The plenum 36 is made up of four quadrants 36A, 36B, 36C, and 36D separated by the four radial walls 38A, 38B, 38C, and 38D, respectively. The plenum 36 (or at least each of its quadrants 36A, 36B, 36C, and 36D) contains a mesh 40 that defines what are termed herein microchannels. Fluid flow within each plenum quadrant 36A, 36B, 36C, and 36D is guided by spacers 42. Based on the fluid flow directions indicated for the outbound and inbound branches 20 and 22 and the locations of the radial walls 38A, 38B, 38C, and 38D, the general flow direction through the microchannels of the quadrants 36A and 36C is in a counterclockwise direction and the general flow direction through the microchannels of the remaining quadrants 36B and 36D is in the clockwise direction, as indicated by the arrows superimposed within these quadrants 36A-D.
As represented in
The geometry of the channel system 12 shown in
In view of the above, the cooling plate 10 contains a hierarchical channel system 12 of multiple arborizing flow routes, defining an arborization pattern at whose outer periphery is the plenum 36. The plenum 36 provides a globally defined flow direction within each plenum quadrant 36A-D that transitions from the centrifugal (outbound) flow routes to the centripetal (inbound) flow routes, and the mesh 40 within the plenum 36 defines a microchannel system that optimizes the transfer of thermal energy from the fluid within the plenum 36 to the walls 16 and 46 of the plate 10. Because the plenum 36 is divided into fluidically separated sections 36A-D in the manner shown in
From the foregoing, it should be understood that the number of groups of channels and the number of branches within each group is not critical, as long as multiple arborizing flow routes are defined and a substantially constant flow rate is maintained throughout the system 12 at substantially constant pressure.
The cooling plate 10 described above is well suited as a fluid cooling device for electronic components with high power densities. The hierarchical channel system 12 of the plate 10 routes a cooling fluid in a generally radial outward direction from the device 14 to the periphery of the cooling plate 10, and subsequently collects the fluid from the periphery and returns the fluid to the device 14. In the embodiment shown in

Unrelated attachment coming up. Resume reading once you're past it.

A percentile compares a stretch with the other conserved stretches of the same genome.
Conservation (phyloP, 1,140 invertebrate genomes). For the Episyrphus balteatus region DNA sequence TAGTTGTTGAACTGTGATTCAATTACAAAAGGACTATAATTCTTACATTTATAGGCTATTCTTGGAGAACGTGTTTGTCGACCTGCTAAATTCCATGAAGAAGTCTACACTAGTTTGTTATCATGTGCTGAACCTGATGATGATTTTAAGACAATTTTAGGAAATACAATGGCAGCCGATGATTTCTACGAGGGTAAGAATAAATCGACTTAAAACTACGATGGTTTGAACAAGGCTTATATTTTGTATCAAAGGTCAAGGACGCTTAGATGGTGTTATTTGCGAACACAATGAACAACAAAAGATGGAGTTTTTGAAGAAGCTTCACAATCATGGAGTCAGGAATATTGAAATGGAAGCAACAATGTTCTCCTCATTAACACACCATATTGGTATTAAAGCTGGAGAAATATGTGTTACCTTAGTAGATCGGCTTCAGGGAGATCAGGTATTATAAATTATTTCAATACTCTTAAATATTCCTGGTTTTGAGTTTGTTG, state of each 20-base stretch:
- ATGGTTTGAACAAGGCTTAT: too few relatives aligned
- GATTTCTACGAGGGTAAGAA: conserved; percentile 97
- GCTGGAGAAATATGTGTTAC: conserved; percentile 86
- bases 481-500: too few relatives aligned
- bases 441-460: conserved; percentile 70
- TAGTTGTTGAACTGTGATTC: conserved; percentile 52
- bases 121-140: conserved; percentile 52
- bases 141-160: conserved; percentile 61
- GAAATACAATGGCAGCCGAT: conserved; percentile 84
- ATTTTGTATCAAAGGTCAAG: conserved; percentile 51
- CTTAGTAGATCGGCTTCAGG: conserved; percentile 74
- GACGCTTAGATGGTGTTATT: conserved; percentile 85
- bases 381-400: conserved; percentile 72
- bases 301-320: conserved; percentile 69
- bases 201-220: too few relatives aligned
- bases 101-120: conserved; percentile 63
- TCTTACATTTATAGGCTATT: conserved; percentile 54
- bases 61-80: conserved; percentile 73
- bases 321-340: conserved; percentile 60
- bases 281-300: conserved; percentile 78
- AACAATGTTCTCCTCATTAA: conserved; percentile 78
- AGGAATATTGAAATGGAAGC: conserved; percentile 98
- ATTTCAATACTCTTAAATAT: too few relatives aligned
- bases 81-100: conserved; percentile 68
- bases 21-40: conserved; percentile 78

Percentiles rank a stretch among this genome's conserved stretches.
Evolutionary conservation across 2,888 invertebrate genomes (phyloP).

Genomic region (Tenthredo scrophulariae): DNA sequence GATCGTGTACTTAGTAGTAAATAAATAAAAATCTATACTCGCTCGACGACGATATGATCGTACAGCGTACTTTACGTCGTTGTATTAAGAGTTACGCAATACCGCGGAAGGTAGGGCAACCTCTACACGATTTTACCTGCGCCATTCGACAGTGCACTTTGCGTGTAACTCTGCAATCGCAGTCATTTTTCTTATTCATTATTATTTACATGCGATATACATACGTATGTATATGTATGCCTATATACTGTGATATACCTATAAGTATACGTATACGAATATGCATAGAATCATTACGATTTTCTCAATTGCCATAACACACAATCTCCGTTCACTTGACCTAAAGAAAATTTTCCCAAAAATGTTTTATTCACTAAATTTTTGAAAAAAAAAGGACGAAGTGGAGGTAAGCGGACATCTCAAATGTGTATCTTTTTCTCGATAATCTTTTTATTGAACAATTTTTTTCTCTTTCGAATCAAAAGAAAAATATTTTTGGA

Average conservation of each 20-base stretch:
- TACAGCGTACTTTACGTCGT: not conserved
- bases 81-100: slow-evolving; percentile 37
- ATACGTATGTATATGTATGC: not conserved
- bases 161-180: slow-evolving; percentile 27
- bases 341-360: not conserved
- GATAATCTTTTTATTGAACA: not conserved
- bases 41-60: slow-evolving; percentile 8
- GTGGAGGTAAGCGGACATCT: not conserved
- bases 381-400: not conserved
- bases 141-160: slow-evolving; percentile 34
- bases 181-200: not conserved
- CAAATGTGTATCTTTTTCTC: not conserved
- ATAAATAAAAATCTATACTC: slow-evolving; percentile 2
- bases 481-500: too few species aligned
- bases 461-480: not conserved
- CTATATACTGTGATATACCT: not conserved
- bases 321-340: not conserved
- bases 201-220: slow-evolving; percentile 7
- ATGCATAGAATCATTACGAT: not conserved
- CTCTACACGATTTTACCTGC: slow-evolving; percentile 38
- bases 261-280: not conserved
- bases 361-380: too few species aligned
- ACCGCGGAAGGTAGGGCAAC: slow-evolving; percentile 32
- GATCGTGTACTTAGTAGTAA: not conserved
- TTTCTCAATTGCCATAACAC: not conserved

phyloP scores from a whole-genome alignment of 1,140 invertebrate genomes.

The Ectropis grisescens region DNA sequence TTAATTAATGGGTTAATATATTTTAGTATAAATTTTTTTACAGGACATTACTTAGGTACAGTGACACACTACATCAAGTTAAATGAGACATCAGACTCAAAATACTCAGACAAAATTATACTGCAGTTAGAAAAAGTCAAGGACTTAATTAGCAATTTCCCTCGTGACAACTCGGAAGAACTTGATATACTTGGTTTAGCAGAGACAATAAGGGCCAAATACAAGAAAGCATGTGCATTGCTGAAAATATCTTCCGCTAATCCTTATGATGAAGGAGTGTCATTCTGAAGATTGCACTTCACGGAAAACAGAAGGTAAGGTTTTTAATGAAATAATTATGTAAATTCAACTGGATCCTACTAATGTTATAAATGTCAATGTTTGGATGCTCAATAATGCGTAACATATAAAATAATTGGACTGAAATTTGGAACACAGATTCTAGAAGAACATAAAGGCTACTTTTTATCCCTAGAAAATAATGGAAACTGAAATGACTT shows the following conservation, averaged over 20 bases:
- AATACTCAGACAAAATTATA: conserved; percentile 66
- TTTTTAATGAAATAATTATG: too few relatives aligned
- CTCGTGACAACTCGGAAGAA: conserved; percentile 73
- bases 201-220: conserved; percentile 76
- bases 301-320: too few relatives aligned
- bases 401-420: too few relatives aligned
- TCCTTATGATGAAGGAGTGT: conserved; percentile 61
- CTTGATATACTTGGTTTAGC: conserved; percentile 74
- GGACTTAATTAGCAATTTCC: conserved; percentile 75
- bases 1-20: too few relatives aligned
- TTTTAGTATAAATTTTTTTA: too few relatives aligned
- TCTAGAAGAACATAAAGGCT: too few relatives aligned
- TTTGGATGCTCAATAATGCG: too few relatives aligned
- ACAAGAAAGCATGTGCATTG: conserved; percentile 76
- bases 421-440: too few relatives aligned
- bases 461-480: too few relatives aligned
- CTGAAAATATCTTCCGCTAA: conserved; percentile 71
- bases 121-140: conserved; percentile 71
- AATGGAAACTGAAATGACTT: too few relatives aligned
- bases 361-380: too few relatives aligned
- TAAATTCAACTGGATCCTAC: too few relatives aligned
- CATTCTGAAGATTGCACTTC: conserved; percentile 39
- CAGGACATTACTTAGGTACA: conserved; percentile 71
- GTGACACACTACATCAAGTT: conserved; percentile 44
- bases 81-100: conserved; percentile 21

Within the immediate vicinity of the device 14, the material of the plate 10 is generally sufficient to conduct heat away from the device 14, and therefore does not require (though may be provided with) microchannels similar to that provided by the mesh 40 within the plenum 36. As noted above, with increasing distance from the device 14, the arborization pattern of the channel system 12 becomes more pronounced to maintain essentially the same flow cross-sectional area. The surface areas of the walls 16 and 46 enclosing the branches 20, 22, 24, 26, 28, 30, 32, and 34 act as the primary heat exchange interfaces between the plate 10 and the surrounding environment. Because the effective cross-sectional area of any given branch 20 or 22 and its daughter branches does not change, the velocity of fluid flow therethrough remains substantially constant and the fluid flows relatively quickly to the plenum 36 and its microchannels, which act as a secondary heat exchange interface with the surrounding environment.
The cooling fluid is preferably pumped through the channel system 12 with a pump 52, such as a centrifugal pump, connected to either the central cavity 18 or the plenum 36. The choice of pump is primarily dependent on the specific application since pressure and noise requirements need to be taken into consideration. In a closed hydraulic system such as the channel system 12 of the invention, any pumping or positive displacement of a fluid will be equal to the suction of the inbound path. Positive displacement is generally considered more efficient than suction, suggesting that the pump 52 is preferably coupled to the channel system 12 so that cooling fluid is drawn from the inbound branches 22 and discharged to the outbound branches 20.